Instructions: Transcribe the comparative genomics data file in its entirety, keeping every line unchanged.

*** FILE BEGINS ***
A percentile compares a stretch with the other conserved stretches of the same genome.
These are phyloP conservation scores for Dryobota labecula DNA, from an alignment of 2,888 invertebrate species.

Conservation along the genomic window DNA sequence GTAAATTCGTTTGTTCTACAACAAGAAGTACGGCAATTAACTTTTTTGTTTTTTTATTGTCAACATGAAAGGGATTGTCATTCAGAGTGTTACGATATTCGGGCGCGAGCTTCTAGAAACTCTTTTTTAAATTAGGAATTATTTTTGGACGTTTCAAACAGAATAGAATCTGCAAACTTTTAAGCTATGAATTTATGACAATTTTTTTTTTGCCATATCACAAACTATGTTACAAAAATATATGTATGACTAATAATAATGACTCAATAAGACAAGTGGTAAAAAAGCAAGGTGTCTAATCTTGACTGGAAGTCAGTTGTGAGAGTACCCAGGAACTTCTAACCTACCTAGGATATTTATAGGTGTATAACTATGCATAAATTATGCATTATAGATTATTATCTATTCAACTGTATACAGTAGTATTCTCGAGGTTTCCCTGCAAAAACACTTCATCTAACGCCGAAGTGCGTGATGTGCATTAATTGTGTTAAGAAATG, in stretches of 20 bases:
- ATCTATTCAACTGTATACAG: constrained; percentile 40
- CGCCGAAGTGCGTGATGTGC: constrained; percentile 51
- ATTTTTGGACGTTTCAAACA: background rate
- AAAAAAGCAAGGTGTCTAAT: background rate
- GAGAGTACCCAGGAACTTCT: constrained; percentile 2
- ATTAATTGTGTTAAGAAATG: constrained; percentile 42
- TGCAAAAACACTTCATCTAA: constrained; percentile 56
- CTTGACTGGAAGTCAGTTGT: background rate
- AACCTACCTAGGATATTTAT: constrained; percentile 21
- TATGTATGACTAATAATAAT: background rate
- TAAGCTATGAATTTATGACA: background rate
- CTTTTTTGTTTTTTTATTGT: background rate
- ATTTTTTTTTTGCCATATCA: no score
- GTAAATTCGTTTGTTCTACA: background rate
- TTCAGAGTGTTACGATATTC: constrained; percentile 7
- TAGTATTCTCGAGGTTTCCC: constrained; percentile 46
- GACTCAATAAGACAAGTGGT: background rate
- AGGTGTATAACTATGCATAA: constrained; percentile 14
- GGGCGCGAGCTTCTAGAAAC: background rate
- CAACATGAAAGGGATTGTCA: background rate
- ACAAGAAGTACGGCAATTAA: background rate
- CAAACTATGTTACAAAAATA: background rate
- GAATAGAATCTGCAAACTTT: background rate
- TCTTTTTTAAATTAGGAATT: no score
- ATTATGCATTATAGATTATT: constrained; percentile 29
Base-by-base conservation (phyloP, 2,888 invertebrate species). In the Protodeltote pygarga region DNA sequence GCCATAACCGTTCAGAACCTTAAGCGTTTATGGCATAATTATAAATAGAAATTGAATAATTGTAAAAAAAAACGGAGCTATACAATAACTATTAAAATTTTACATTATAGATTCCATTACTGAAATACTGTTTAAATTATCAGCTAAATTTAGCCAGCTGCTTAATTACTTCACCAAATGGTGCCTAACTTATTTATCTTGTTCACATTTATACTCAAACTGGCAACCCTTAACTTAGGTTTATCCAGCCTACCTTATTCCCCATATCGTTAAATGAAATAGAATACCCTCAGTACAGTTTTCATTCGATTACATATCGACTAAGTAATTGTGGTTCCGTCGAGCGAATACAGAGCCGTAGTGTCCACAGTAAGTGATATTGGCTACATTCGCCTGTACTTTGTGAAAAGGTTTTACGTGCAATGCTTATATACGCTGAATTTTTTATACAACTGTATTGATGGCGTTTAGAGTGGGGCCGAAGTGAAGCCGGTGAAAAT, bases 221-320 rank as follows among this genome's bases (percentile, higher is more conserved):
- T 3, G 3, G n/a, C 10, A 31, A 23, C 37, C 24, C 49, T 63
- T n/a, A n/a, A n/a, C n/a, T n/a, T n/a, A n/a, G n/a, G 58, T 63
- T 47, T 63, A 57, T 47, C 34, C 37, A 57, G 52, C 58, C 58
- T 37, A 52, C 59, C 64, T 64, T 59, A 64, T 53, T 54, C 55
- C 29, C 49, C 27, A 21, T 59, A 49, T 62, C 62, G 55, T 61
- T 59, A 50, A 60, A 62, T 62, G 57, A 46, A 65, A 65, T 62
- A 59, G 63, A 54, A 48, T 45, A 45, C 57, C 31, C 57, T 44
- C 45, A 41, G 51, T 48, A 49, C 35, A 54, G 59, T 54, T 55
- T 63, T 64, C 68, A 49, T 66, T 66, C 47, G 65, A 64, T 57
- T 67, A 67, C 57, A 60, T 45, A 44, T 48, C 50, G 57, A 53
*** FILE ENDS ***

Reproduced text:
A percentile compares a stretch with the other conserved stretches of the same genome.
These are phyloP conservation scores for Dryobota labecula DNA, from an alignment of 2,888 invertebrate species.

Conservation along the genomic window DNA sequence GTAAATTCGTTTGTTCTACAACAAGAAGTACGGCAATTAACTTTTTTGTTTTTTTATTGTCAACATGAAAGGGATTGTCATTCAGAGTGTTACGATATTCGGGCGCGAGCTTCTAGAAACTCTTTTTTAAATTAGGAATTATTTTTGGACGTTTCAAACAGAATAGAATCTGCAAACTTTTAAGCTATGAATTTATGACAATTTTTTTTTTGCCATATCACAAACTATGTTACAAAAATATATGTATGACTAATAATAATGACTCAATAAGACAAGTGGTAAAAAAGCAAGGTGTCTAATCTTGACTGGAAGTCAGTTGTGAGAGTACCCAGGAACTTCTAACCTACCTAGGATATTTATAGGTGTATAACTATGCATAAATTATGCATTATAGATTATTATCTATTCAACTGTATACAGTAGTATTCTCGAGGTTTCCCTGCAAAAACACTTCATCTAACGCCGAAGTGCGTGATGTGCATTAATTGTGTTAAGAAATG, in stretches of 20 bases:
- ATCTATTCAACTGTATACAG: constrained; percentile 40
- CGCCGAAGTGCGTGATGTGC: constrained; percentile 51
- ATTTTTGGACGTTTCAAACA: background rate
- AAAAAAGCAAGGTGTCTAAT: background rate
- GAGAGTACCCAGGAACTTCT: constrained; percentile 2
- ATTAATTGTGTTAAGAAATG: constrained; percentile 42
- TGCAAAAACACTTCATCTAA: constrained; percentile 56
- CTTGACTGGAAGTCAGTTGT: background rate
- AACCTACCTAGGATATTTAT: constrained; percentile 21
- TATGTATGACTAATAATAAT: background rate
- TAAGCTATGAATTTATGACA: background rate
- CTTTTTTGTTTTTTTATTGT: background rate
- ATTTTTTTTTTGCCATATCA: no score
- GTAAATTCGTTTGTTCTACA: background rate
- TTCAGAGTGTTACGATATTC: constrained; percentile 7
- TAGTATTCTCGAGGTTTCCC: constrained; percentile 46
- GACTCAATAAGACAAGTGGT: background rate
- AGGTGTATAACTATGCATAA: constrained; percentile 14
- GGGCGCGAGCTTCTAGAAAC: background rate
- CAACATGAAAGGGATTGTCA: background rate
- ACAAGAAGTACGGCAATTAA: background rate
- CAAACTATGTTACAAAAATA: background rate
- GAATAGAATCTGCAAACTTT: background rate
- TCTTTTTTAAATTAGGAATT: no score
- ATTATGCATTATAGATTATT: constrained; percentile 29
Base-by-base conservation (phyloP, 2,888 invertebrate species). In the Protodeltote pygarga region DNA sequence GCCATAACCGTTCAGAACCTTAAGCGTTTATGGCATAATTATAAATAGAAATTGAATAATTGTAAAAAAAAACGGAGCTATACAATAACTATTAAAATTTTACATTATAGATTCCATTACTGAAATACTGTTTAAATTATCAGCTAAATTTAGCCAGCTGCTTAATTACTTCACCAAATGGTGCCTAACTTATTTATCTTGTTCACATTTATACTCAAACTGGCAACCCTTAACTTAGGTTTATCCAGCCTACCTTATTCCCCATATCGTTAAATGAAATAGAATACCCTCAGTACAGTTTTCATTCGATTACATATCGACTAAGTAATTGTGGTTCCGTCGAGCGAATACAGAGCCGTAGTGTCCACAGTAAGTGATATTGGCTACATTCGCCTGTACTTTGTGAAAAGGTTTTACGTGCAATGCTTATATACGCTGAATTTTTTATACAACTGTATTGATGGCGTTTAGAGTGGGGCCGAAGTGAAGCCGGTGAAAAT, bases 221-320 rank as follows among this genome's bases (percentile, higher is more conserved):
- T 3, G 3, G n/a, C 10, A 31, A 23, C 37, C 24, C 49, T 63
- T n/a, A n/a, A n/a, C n/a, T n/a, T n/a, A n/a, G n/a, G 58, T 63
- T 47, T 63, A 57, T 47, C 34, C 37, A 57, G 52, C 58, C 58
- T 37, A 52, C 59, C 64, T 64, T 59, A 64, T 53, T 54, C 55
- C 29, C 49, C 27, A 21, T 59, A 49, T 62, C 62, G 55, T 61
- T 59, A 50, A 60, A 62, T 62, G 57, A 46, A 65, A 65, T 62
- A 59, G 63, A 54, A 48, T 45, A 45, C 57, C 31, C 57, T 44
- C 45, A 41, G 51, T 48, A 49, C 35, A 54, G 59, T 54, T 55
- T 63, T 64, C 68, A 49, T 66, T 66, C 47, G 65, A 64, T 57
- T 67, A 67, C 57, A 60, T 45, A 44, T 48, C 50, G 57, A 53